Effects of land tenure reform on women's access to and control of land for food production in Mumbuni Location Of Eastern Kenya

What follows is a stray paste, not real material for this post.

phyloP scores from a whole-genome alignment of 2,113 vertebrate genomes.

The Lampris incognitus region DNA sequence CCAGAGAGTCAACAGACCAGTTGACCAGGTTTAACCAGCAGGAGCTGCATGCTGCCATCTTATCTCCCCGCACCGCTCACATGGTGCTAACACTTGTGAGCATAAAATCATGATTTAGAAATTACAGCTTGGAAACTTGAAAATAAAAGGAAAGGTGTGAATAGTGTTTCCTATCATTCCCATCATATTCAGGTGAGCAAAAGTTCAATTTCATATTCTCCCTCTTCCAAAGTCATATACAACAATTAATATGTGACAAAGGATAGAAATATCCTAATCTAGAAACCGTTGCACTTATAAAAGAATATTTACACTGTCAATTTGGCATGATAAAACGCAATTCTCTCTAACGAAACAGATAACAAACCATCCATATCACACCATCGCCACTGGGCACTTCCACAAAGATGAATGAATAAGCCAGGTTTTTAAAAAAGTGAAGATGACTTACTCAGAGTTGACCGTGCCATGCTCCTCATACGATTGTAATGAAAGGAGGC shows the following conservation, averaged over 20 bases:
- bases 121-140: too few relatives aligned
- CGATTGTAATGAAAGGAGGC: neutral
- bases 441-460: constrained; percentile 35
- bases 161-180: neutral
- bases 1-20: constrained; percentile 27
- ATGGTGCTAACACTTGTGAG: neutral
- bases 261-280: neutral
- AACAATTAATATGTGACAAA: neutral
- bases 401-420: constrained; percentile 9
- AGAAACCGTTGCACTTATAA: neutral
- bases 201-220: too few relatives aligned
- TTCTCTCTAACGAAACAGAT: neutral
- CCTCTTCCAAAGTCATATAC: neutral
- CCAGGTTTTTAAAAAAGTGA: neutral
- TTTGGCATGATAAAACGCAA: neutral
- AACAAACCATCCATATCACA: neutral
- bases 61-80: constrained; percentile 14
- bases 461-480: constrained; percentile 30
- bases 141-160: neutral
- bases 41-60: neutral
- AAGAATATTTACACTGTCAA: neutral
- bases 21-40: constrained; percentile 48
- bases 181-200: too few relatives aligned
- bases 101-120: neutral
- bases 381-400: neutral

This is a study on effects of land tenure reform on women's access to and control of land for food production. The study was conducted among women smallholder farmers in Mumbuni Location of Machakos District. The main objective of the study was to find out whether land tenure reform has had a positive or negative effect on land ownership by women. The study also wanted to assess benefits women have reaped from the reform and the effects this has had on household food production. Specifically the study wanted to find out the following: The effects of land tenure reform on women's decision-making power as regards agricultural production. The impact of land tenure reform on the division of labour taking into consideration monetary and subsistence production at the household level. Field work was done between April 1997 and March 1998. Data were collected through a structured questionnaire together with focused group discussions and in-depth case studies. The questionnaire has been desegregated, ana lysed quantitatively and presented in the form of tables. On the other hand, data from focused group discussions and individual case studies were subjected to qualitative and descriptive analysis. The study arrived at the following four main findings: Registration of titles to land is being done in the names of the 'heads of the family' and family land is being transferred almost exclusively to male individuals. Land titles are registered either in the name of husband, son, father or grandfather. Women remain disadvantaged as regards freedom to manage and use family land. The introduction of cash crops, especially coffee, has brought about changes in land use in the way land is controlled and how decisions are made. This is now based on the supremacy of the male head of the household. Land tenure reform has increased women's workload substantially. The majority of women have to work first in their husbands coffee farms before proceeding to their food farms. Women combine agricultural work with reproductive domestic labour and off-farm activities, which are fundamental to the survival of farming households. They have few alternatives to generate incomes outside farming as a result of the workload they experience in providing family labour. Food produced is generally consumed by household members while cash earned from coffee is generally controlled and distributed by men. In this new mode of production, women find themselves both subordinated to the household income and marginalised. Land tenure reform has biased all agricultural incentives, credit., cooperative membership and extension services in favour of cash crop production and the men who are land owners. Women have generally not benefited from the objectives of land tenure reform since they have not acquired the rights, which would enable them to raise productivity and increase their Incomes. VI In light of the above findings, this study recommends that the government should have a land policy, which effectively empowers women through legal means and provides security in their rights in land. In this respect there should be a land bill, which attends to gender inequity in land tenure. The initial efforts must be undertaken by women's organisations to make the issue of women's land rights visible, challenge the patriarchal status quo and provide educational information regarding women's rights to family property.